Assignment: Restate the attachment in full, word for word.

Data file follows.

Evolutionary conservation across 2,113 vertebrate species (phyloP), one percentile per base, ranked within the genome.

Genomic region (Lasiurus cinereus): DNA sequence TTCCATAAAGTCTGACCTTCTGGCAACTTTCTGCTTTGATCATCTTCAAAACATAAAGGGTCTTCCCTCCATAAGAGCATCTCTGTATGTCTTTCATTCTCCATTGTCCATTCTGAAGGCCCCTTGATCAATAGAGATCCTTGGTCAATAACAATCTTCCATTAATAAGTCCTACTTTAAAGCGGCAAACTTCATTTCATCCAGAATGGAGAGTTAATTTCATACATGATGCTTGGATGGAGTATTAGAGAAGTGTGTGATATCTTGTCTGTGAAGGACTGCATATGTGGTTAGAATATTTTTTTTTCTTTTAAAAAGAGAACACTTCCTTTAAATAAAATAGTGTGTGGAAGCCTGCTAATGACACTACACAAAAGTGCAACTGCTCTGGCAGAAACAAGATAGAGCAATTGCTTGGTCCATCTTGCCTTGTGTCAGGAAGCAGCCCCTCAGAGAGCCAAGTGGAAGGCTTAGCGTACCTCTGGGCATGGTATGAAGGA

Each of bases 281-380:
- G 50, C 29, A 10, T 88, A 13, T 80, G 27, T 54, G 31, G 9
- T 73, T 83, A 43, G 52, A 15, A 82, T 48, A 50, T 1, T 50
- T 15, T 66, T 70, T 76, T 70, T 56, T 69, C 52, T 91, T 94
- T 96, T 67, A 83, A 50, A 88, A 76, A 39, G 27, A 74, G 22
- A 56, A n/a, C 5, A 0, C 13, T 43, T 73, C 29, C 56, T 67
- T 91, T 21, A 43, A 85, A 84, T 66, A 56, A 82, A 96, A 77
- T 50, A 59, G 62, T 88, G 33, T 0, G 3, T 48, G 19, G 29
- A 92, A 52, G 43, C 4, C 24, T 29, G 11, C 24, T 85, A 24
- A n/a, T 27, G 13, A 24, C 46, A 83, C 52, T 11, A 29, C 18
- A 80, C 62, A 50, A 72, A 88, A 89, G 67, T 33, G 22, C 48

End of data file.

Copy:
Evolutionary conservation across 2,113 vertebrate species (phyloP), one percentile per base, ranked within the genome.

Genomic region (Lasiurus cinereus): DNA sequence TTCCATAAAGTCTGACCTTCTGGCAACTTTCTGCTTTGATCATCTTCAAAACATAAAGGGTCTTCCCTCCATAAGAGCATCTCTGTATGTCTTTCATTCTCCATTGTCCATTCTGAAGGCCCCTTGATCAATAGAGATCCTTGGTCAATAACAATCTTCCATTAATAAGTCCTACTTTAAAGCGGCAAACTTCATTTCATCCAGAATGGAGAGTTAATTTCATACATGATGCTTGGATGGAGTATTAGAGAAGTGTGTGATATCTTGTCTGTGAAGGACTGCATATGTGGTTAGAATATTTTTTTTTCTTTTAAAAAGAGAACACTTCCTTTAAATAAAATAGTGTGTGGAAGCCTGCTAATGACACTACACAAAAGTGCAACTGCTCTGGCAGAAACAAGATAGAGCAATTGCTTGGTCCATCTTGCCTTGTGTCAGGAAGCAGCCCCTCAGAGAGCCAAGTGGAAGGCTTAGCGTACCTCTGGGCATGGTATGAAGGA

Each of bases 281-380:
- G 50, C 29, A 10, T 88, A 13, T 80, G 27, T 54, G 31, G 9
- T 73, T 83, A 43, G 52, A 15, A 82, T 48, A 50, T 1, T 50
- T 15, T 66, T 70, T 76, T 70, T 56, T 69, C 52, T 91, T 94
- T 96, T 67, A 83, A 50, A 88, A 76, A 39, G 27, A 74, G 22
- A 56, A n/a, C 5, A 0, C 13, T 43, T 73, C 29, C 56, T 67
- T 91, T 21, A 43, A 85, A 84, T 66, A 56, A 82, A 96, A 77
- T 50, A 59, G 62, T 88, G 33, T 0, G 3, T 48, G 19, G 29
- A 92, A 52, G 43, C 4, C 24, T 29, G 11, C 24, T 85, A 24
- A n/a, T 27, G 13, A 24, C 46, A 83, C 52, T 11, A 29, C 18
- A 80, C 62, A 50, A 72, A 88, A 89, G 67, T 33, G 22, C 48